5.0 Mustang & Super Fords
Short-Block Stroker Engines - Popularity Content
If You're Looking For A 302-Based Stroker, We Break Down The Most Popular Short-Blocks On The Market
Ford Racing Performance Parts 347 (M-6009-B347)
FRPP began offering this 347 in its '01 catalog as a great way to get 347 cubes of power right from Ford without having to assemble anything. Previously, you had to buy the crank and rods or stroker kit from the FRPP catalog and assemble the kit yourself. Now Ford handles all the block machining, balancing, and assembly for you.
The FRPP 347 features a new production two-bolt 5.0 block, a 3.40-inch nodular cast-iron stroker crank, 4.030-inch hypereutectic pistons with chrome rings (valve reliefs for inline valve heads), SAE 4130 forged-steel connecting rods (M-6200-D50), Federal-Mogul bearings, and 28-ounce external balancing. While the photo shows a cam and timing chain installed, the FRPP 347 will require a cam and timing chain (as well as heads and valvetrain) to be completed. FRPP's retail pricing on this factory gem is $2,495 retail.
Fox Lake Power Products 331/347
Ron Robart opened the doors at Fox Lake Power Products in 1993. Primarily concentrating on CNC-ported cylinder heads and intakes and custom cams, the Fox Lake name was quickly associated with some of the fastest cars in Ford drag racing. Soon the company was building engines for customers to match their CNC top-end offerings, though the machine and assembly work was done out of house, leading to occasional problems.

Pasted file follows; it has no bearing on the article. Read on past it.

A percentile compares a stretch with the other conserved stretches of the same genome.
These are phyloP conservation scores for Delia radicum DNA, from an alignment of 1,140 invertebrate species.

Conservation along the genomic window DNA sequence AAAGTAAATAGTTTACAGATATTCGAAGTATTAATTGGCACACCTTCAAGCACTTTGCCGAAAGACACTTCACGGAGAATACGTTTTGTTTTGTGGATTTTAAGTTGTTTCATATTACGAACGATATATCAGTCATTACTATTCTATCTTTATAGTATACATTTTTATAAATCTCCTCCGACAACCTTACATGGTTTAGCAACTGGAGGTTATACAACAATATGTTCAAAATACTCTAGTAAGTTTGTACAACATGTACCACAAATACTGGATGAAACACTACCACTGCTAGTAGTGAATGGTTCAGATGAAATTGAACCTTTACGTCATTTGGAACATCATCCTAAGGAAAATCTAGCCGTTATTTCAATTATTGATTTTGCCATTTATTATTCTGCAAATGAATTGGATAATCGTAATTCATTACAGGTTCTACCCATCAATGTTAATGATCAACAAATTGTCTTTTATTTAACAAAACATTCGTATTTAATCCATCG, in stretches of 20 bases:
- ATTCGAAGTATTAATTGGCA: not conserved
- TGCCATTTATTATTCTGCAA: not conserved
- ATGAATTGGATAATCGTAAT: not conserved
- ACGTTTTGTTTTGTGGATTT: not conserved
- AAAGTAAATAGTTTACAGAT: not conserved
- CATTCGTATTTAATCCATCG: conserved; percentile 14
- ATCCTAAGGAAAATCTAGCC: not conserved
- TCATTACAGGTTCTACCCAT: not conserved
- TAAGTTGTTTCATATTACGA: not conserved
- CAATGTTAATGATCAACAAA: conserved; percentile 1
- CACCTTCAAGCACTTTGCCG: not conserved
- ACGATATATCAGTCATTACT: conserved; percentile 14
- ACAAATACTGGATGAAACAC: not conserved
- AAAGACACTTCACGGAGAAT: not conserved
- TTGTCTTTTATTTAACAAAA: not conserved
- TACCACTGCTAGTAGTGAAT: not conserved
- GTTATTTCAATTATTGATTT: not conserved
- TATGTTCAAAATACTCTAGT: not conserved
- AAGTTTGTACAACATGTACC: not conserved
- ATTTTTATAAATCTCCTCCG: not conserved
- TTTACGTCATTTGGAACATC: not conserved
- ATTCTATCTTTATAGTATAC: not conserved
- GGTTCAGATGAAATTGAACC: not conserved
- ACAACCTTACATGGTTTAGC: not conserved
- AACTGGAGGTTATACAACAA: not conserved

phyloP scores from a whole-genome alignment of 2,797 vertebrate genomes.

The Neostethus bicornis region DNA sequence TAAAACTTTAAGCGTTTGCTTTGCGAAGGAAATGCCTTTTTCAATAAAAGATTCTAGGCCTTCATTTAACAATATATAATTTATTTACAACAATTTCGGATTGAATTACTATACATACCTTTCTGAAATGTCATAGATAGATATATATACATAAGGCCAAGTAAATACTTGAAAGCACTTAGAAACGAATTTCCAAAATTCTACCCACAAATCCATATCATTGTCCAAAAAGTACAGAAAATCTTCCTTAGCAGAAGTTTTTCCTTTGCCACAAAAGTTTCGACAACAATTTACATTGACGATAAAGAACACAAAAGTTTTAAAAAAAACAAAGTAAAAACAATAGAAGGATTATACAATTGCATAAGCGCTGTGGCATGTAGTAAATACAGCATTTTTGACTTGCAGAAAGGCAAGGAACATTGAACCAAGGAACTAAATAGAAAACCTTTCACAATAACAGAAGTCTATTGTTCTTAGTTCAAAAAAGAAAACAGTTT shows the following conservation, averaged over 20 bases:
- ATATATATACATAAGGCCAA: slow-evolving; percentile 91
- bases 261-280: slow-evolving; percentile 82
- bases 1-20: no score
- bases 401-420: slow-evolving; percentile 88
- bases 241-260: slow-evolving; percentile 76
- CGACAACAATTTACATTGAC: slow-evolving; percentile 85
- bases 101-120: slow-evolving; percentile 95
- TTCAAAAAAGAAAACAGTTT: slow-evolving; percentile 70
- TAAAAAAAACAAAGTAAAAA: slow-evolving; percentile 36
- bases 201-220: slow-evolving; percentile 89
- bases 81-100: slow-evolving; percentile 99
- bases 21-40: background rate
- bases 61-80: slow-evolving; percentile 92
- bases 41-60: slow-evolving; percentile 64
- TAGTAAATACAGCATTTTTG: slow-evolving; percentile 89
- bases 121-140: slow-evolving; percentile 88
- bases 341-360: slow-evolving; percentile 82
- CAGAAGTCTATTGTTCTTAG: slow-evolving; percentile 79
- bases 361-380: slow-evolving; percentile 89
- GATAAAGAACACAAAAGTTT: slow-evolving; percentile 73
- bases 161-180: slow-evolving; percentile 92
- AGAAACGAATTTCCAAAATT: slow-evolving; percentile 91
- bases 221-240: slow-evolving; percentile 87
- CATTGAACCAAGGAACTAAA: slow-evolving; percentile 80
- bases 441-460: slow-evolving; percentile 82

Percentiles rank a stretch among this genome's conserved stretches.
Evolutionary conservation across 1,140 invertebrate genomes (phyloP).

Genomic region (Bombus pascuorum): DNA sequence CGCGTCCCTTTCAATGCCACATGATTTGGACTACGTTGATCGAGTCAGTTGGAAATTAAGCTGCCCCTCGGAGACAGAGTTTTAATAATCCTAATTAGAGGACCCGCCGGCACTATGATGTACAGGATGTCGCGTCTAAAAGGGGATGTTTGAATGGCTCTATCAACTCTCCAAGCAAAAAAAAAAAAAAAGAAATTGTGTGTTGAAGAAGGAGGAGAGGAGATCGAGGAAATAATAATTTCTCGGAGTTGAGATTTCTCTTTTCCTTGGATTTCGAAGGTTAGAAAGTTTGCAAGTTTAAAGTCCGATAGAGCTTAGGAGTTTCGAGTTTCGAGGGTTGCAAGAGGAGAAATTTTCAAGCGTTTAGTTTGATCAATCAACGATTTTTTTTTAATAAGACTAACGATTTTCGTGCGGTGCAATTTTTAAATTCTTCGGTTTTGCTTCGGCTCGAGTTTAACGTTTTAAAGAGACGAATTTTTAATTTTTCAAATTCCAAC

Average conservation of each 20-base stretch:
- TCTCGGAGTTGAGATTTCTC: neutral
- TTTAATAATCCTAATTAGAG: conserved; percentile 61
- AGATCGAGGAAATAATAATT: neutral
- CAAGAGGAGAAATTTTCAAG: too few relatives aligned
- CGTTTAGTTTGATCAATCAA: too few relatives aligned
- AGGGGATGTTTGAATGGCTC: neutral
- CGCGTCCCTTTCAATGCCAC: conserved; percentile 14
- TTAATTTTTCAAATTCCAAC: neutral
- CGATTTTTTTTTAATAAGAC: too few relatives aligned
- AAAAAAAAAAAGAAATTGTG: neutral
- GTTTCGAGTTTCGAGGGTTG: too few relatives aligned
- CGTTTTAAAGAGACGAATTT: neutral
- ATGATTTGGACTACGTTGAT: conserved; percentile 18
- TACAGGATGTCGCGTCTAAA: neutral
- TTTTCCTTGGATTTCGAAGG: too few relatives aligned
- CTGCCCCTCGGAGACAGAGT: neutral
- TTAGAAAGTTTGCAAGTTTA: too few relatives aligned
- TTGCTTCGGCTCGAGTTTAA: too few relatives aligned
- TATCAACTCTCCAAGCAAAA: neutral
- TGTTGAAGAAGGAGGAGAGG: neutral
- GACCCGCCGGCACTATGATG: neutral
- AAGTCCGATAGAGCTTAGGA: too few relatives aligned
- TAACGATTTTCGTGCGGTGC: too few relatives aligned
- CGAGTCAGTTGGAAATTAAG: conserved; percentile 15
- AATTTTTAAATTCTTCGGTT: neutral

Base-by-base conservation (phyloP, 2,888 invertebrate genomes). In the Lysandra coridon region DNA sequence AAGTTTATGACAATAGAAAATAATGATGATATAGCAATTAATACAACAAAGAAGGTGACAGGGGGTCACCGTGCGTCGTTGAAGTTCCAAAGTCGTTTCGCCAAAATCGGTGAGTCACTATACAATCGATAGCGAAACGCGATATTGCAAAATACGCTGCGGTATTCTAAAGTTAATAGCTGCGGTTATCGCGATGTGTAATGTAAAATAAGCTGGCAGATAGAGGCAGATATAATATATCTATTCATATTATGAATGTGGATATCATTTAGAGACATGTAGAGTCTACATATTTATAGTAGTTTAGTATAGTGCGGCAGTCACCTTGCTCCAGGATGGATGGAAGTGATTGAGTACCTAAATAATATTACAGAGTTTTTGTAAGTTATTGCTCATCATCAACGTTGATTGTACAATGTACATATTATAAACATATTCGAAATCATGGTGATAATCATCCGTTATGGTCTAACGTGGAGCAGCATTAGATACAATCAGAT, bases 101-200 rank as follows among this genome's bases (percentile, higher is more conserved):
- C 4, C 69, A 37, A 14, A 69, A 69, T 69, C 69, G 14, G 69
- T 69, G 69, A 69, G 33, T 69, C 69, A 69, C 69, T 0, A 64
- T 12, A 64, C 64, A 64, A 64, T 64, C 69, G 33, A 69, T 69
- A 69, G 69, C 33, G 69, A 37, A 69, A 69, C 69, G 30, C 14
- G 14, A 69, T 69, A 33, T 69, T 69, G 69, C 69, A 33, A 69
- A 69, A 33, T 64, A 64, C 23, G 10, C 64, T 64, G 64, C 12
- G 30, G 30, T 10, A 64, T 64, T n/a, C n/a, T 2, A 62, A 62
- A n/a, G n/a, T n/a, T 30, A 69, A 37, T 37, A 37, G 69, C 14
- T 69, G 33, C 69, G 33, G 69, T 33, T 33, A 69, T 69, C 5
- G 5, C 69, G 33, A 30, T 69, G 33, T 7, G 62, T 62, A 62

In late 1999, after a recent expansion of the shop, Ron and his staff brought the engine machining and assembly in-house so they could control the quality. Now Fox Lake handles the complete block machining and assembly from start to shipping with its Sunnen engine-machining equipment. Having the work done in-house also allows the company to work on custom machining orders that might have taken too long for a customer who didn't want to wait.
When we asked Ron to provide us with information on the company's stroker short-blocks and which is its best seller, he stated, "The 331 and the 347 sell about the same." Though some vendors told us there was a clear sales winner when interviewed for this article, Fox Lake's sales are about dead even on its two small-block offerings. Since basically the only difference between the two is the stroke length of the crank, and all other parts being equal, we included both engines in the listing here.
Fox Lake's 331/347 strokers start off with a seasoned block that is fully machined on its in-house equipment. Into this block goes an Eagle cast-steel crank, Eagle forged-steel I-beam rods, and SRP forged pistons (for inline valve heads). The entire assembly is then balanced to 28 ounces.
Options at Fox Lake include Twisted Wedge pistons ($100) and the option to build with either an FRPP B50 or R302 block as the base of the short-block assembly. Final pricing depends on options, so give Ron a call to discuss the details and to get an accurate price for your short-block needs.